The Great People of Archaeology: Sir Henry Rawlinson

12 May 2015
The Great People of Archaeology: Sir Henry Rawlinson

Born in 1810, Rawlinson entered military service with the East India Company at the age of 17. While sailing in a vessel bound for India via Cape Horn, he relieved the monotony of the voyage by publishing a ship's newspaper. One of the passengers was the governor of Bombay and a prominent scholar. They had many long conversations on Persian history, language and literature which awakened Rawlinson's interest.

By the time he was 23, he was a major on duty in Persia in the employ of the Persian War Ministry, with the task of reorganizing the Shah's troops. He was a keen student of oriental languages and he became interested in antiquities, particularly cuneiform inscriptions, then unreadable.

Unaware of the work by Grotefend and others, he used the same inscriptions and the same methods to decipher the names of Hystaspes, Darius and Xerxes. He deciphered four other names too, and even possibly some other words. When he discovered Grotefend's writings in 1836, Rawlinson realized that he had made significant improvements on the schoolmaster's work. But now he needed more inscriptions, with names, to continue.

Rawlinson learned of an inscription placed on the side of a double-peaked mountain which overlooks the ancient road from Babylon to Ecbatana, now called Hamadan. Inscribed on a smoothed cliff 100 metres above the valley floor, it is known as the "Behistun Rock", after the nearby village of Bisistun. The inscription was inscribed by Darius I, king of Persia about 516 BC as a monument to his reign. It describes how he defeated and killed the usurper Gaumata who had seized the throne after the death of Cambyses. The record is in three languages: Old Persian, Elamite and Akkadian, all written in cuneiform script. Above are life-size figures of Darius and his court receiving the submission of the rebels. Over the scene the god Ahura Mazda spreads his wings.

In 1835, Rawlinson made the difficult climb up the sheer cliff to copy the Old Persian and Elamite inscriptions. Some of it was done while dangling from a rope. He was also able to make a "squeeze" of papier mache from the text. The Akkadian version was copied some years later using enormous ladders, long cables and hooks, most of which was hard to come by in the Middle East.

By using the 14 characters he already knew of the Old Persian script, combined with his knowledge of Zend, a cognate language of Old Persian, Rawlinson was able to make some progress in deciphering the inscription. Finding similar groups of signs, and guessing that they were the names of the king and his father, he was able to find out all 43 letters of the alphabet. Fortunately, Old Persian was a simplified language.

The Behistun Rock offered a number of advantages. Its letters were clear and legible even after 2,500 years. It was a trilingual inscrition, and a long one, which offered many comparisons. And because of its contents, it contained many proper names, which are the things a decipherer looks for first.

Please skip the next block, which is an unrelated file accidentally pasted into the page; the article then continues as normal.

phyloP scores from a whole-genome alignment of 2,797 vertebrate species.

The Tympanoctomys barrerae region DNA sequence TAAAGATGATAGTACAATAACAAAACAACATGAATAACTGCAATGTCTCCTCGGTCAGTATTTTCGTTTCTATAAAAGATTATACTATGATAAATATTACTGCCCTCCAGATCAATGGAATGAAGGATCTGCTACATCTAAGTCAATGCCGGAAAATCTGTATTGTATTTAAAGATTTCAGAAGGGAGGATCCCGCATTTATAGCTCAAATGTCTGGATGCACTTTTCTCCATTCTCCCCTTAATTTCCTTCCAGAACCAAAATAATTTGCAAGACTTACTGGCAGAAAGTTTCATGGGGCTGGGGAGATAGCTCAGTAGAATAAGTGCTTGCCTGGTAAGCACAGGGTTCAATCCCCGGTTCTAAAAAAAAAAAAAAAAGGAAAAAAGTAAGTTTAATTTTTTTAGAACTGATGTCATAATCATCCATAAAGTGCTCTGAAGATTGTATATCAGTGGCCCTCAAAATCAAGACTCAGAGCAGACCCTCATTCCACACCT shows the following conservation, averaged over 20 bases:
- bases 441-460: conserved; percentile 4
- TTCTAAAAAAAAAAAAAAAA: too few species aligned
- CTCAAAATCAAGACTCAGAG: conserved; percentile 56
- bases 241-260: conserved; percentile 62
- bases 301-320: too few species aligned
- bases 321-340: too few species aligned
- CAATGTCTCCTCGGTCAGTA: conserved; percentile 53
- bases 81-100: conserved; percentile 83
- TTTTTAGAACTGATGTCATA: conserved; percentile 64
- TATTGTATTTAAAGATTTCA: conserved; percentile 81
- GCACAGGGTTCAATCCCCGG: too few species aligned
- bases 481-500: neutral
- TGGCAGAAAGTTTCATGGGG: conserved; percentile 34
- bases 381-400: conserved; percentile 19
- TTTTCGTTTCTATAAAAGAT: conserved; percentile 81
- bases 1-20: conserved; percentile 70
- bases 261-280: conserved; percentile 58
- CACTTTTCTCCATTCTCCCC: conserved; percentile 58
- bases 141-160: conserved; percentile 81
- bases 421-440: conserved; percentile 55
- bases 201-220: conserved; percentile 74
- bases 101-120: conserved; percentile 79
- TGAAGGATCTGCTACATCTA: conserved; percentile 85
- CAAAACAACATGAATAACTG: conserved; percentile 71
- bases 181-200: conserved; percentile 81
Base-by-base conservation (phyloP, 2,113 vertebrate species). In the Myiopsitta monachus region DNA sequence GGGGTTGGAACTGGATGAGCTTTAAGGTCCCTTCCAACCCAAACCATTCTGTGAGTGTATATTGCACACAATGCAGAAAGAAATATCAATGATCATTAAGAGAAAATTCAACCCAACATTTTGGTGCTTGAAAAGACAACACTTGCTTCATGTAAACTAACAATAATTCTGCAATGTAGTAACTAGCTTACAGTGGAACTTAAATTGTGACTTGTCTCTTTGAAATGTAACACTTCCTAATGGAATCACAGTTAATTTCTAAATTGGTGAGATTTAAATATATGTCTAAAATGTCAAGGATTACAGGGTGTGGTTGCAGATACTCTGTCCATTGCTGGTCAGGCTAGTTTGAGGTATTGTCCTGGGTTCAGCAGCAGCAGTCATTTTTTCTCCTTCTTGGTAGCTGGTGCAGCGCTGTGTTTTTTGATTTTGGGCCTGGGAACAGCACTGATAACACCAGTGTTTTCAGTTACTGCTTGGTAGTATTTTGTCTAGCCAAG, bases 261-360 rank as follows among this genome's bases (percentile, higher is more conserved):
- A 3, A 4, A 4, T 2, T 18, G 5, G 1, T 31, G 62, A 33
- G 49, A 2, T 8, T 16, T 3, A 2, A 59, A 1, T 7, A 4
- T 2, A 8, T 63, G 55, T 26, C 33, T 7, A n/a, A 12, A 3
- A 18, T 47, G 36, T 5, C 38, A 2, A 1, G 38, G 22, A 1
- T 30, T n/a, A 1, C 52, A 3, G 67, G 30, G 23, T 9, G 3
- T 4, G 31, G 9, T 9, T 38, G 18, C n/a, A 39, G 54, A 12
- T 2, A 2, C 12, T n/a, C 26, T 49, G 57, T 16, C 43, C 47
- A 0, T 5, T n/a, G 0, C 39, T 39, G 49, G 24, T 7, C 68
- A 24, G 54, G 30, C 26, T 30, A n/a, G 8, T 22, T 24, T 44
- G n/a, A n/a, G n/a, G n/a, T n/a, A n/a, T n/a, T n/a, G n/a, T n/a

Rawlinson continued work on it until 1847 when he was able to publish a translation of the Old Persian text, with grammatical notes and analysis. He then started on the much more complex Akkadian. The discovery that this was a Semitic language alun to Hebrew helped make work easier.

Due to political friction with Britain, he left Persia and became a political agent in Kandahar, Afghanistan. Later he was transferred to Baghdad where he was British Consul until 1855 when he returned to England. 

The third language was Elamite. The problem here was that the signs were not alphabetic. A single sign could be at times a syllable, or a whole word, or different syllables or even several different words. The words could change their meaning depending on context and the pronunciation of a word was not derived from any of the signs that made up the word! Scholars despaired of deciphering it, and Rawlinson was accused of playing "unscientific jokes".

At this time, when the muddle seemed complete, nearly 100 clay tablets were excavated at Kuyunjik (ancient Nineveh). They turned out to be lists of phonetic values, along with the meanings of ideograms, correlated with alphabetic scripts. One was even an encyclopedia with pictures of objects arranged in rows labelled with their Sumerian and Semitic names. With this important find, the decipherers had "dictionaries" to help them. 

When Rawlinson issued his claim that he could read the most difficult of cuneiform scripts, like all great intellectual pioneers, he was ridiculed on all sides. The Royal Asiatic Society in London took an unprecedented step. They sent a sealed envelope containing a newly discovered, lengthy Assyrian inscription to the four greatest cuneiform experts of the day requesting an urgent translation.

The four experts were Rawlinson, Talbot, Hincks and Oppert. None knew that any of the others was occupied on the task. Each worked according to his own methods. Finally the four sealed envelopes were returned and opened, and a commission examined the texts. The four translations were virtually identical. It was published in 1857 as "An Inscription by Tiglath- Pileser, King of Assyria". Although many scholars working in the field of Assyrian history resented this extraordinary experiment, the result was convincing proof that the cuneiform could be read. Ten years later the first grammer of the Assyrian language appeared, and today students are able to read cuneiform writing almost as easily as a newspaper. 

Rawlinson was elected to Parliament in 1858 and for a time was British Minister to Teheran. He died in 1895. 


David Coltheart